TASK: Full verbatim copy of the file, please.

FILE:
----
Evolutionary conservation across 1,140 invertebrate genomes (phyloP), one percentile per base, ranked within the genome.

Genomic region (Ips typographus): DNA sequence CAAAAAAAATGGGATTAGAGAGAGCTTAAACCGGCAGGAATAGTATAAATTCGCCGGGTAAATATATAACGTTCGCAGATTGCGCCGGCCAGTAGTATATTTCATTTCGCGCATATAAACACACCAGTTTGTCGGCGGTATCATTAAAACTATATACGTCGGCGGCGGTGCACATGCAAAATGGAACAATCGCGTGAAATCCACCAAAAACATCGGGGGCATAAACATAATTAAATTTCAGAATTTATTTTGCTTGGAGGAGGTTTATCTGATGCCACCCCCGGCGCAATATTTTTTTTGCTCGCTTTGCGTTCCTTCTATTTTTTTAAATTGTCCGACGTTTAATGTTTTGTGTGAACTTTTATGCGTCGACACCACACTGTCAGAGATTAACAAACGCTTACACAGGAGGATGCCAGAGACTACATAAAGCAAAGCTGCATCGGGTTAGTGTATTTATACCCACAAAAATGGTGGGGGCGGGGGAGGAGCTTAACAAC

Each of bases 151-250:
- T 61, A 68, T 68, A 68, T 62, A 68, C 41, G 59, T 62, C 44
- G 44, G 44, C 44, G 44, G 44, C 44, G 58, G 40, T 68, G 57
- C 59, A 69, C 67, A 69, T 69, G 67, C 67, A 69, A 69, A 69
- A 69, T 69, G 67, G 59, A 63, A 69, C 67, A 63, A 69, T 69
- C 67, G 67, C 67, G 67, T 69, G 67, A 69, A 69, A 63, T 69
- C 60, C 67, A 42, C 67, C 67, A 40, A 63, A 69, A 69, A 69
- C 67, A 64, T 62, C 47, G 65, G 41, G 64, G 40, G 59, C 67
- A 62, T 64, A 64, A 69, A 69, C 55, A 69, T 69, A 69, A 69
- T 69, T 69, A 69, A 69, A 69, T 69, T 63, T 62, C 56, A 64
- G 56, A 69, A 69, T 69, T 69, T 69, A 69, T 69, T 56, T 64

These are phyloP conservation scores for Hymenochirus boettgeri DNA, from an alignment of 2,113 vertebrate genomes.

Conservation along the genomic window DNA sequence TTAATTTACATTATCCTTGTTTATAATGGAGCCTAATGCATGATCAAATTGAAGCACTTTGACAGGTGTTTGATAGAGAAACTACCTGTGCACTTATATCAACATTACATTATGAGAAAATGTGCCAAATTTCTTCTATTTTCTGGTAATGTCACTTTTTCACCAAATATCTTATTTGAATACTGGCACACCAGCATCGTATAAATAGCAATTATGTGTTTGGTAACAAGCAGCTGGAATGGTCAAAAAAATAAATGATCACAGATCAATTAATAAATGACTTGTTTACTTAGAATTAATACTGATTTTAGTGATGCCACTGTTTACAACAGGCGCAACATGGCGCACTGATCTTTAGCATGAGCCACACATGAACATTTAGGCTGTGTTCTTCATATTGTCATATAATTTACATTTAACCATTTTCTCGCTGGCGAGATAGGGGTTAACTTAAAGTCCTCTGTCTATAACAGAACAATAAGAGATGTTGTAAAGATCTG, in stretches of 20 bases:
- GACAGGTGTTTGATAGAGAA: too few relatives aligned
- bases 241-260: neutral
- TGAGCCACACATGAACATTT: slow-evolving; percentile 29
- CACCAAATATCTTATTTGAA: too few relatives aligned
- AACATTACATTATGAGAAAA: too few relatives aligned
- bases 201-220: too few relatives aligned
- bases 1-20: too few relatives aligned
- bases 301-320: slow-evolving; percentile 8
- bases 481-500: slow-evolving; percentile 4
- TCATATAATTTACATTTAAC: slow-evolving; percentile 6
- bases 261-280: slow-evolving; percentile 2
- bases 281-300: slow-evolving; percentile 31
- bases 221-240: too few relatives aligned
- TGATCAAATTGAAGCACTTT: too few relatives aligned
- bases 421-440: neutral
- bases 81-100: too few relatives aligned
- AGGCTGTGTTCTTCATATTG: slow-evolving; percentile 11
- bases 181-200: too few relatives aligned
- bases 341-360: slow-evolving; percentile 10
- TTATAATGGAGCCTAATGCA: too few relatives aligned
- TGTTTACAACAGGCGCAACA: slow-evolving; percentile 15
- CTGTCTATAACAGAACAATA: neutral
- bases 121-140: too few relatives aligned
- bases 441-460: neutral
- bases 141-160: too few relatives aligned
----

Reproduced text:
Evolutionary conservation across 1,140 invertebrate genomes (phyloP), one percentile per base, ranked within the genome.

Genomic region (Ips typographus): DNA sequence CAAAAAAAATGGGATTAGAGAGAGCTTAAACCGGCAGGAATAGTATAAATTCGCCGGGTAAATATATAACGTTCGCAGATTGCGCCGGCCAGTAGTATATTTCATTTCGCGCATATAAACACACCAGTTTGTCGGCGGTATCATTAAAACTATATACGTCGGCGGCGGTGCACATGCAAAATGGAACAATCGCGTGAAATCCACCAAAAACATCGGGGGCATAAACATAATTAAATTTCAGAATTTATTTTGCTTGGAGGAGGTTTATCTGATGCCACCCCCGGCGCAATATTTTTTTTGCTCGCTTTGCGTTCCTTCTATTTTTTTAAATTGTCCGACGTTTAATGTTTTGTGTGAACTTTTATGCGTCGACACCACACTGTCAGAGATTAACAAACGCTTACACAGGAGGATGCCAGAGACTACATAAAGCAAAGCTGCATCGGGTTAGTGTATTTATACCCACAAAAATGGTGGGGGCGGGGGAGGAGCTTAACAAC

Each of bases 151-250:
- T 61, A 68, T 68, A 68, T 62, A 68, C 41, G 59, T 62, C 44
- G 44, G 44, C 44, G 44, G 44, C 44, G 58, G 40, T 68, G 57
- C 59, A 69, C 67, A 69, T 69, G 67, C 67, A 69, A 69, A 69
- A 69, T 69, G 67, G 59, A 63, A 69, C 67, A 63, A 69, T 69
- C 67, G 67, C 67, G 67, T 69, G 67, A 69, A 69, A 63, T 69
- C 60, C 67, A 42, C 67, C 67, A 40, A 63, A 69, A 69, A 69
- C 67, A 64, T 62, C 47, G 65, G 41, G 64, G 40, G 59, C 67
- A 62, T 64, A 64, A 69, A 69, C 55, A 69, T 69, A 69, A 69
- T 69, T 69, A 69, A 69, A 69, T 69, T 63, T 62, C 56, A 64
- G 56, A 69, A 69, T 69, T 69, T 69, A 69, T 69, T 56, T 64

These are phyloP conservation scores for Hymenochirus boettgeri DNA, from an alignment of 2,113 vertebrate genomes.

Conservation along the genomic window DNA sequence TTAATTTACATTATCCTTGTTTATAATGGAGCCTAATGCATGATCAAATTGAAGCACTTTGACAGGTGTTTGATAGAGAAACTACCTGTGCACTTATATCAACATTACATTATGAGAAAATGTGCCAAATTTCTTCTATTTTCTGGTAATGTCACTTTTTCACCAAATATCTTATTTGAATACTGGCACACCAGCATCGTATAAATAGCAATTATGTGTTTGGTAACAAGCAGCTGGAATGGTCAAAAAAATAAATGATCACAGATCAATTAATAAATGACTTGTTTACTTAGAATTAATACTGATTTTAGTGATGCCACTGTTTACAACAGGCGCAACATGGCGCACTGATCTTTAGCATGAGCCACACATGAACATTTAGGCTGTGTTCTTCATATTGTCATATAATTTACATTTAACCATTTTCTCGCTGGCGAGATAGGGGTTAACTTAAAGTCCTCTGTCTATAACAGAACAATAAGAGATGTTGTAAAGATCTG, in stretches of 20 bases:
- GACAGGTGTTTGATAGAGAA: too few relatives aligned
- bases 241-260: neutral
- TGAGCCACACATGAACATTT: slow-evolving; percentile 29
- CACCAAATATCTTATTTGAA: too few relatives aligned
- AACATTACATTATGAGAAAA: too few relatives aligned
- bases 201-220: too few relatives aligned
- bases 1-20: too few relatives aligned
- bases 301-320: slow-evolving; percentile 8
- bases 481-500: slow-evolving; percentile 4
- TCATATAATTTACATTTAAC: slow-evolving; percentile 6
- bases 261-280: slow-evolving; percentile 2
- bases 281-300: slow-evolving; percentile 31
- bases 221-240: too few relatives aligned
- TGATCAAATTGAAGCACTTT: too few relatives aligned
- bases 421-440: neutral
- bases 81-100: too few relatives aligned
- AGGCTGTGTTCTTCATATTG: slow-evolving; percentile 11
- bases 181-200: too few relatives aligned
- bases 341-360: slow-evolving; percentile 10
- TTATAATGGAGCCTAATGCA: too few relatives aligned
- TGTTTACAACAGGCGCAACA: slow-evolving; percentile 15
- CTGTCTATAACAGAACAATA: neutral
- bases 121-140: too few relatives aligned
- bases 441-460: neutral
- bases 141-160: too few relatives aligned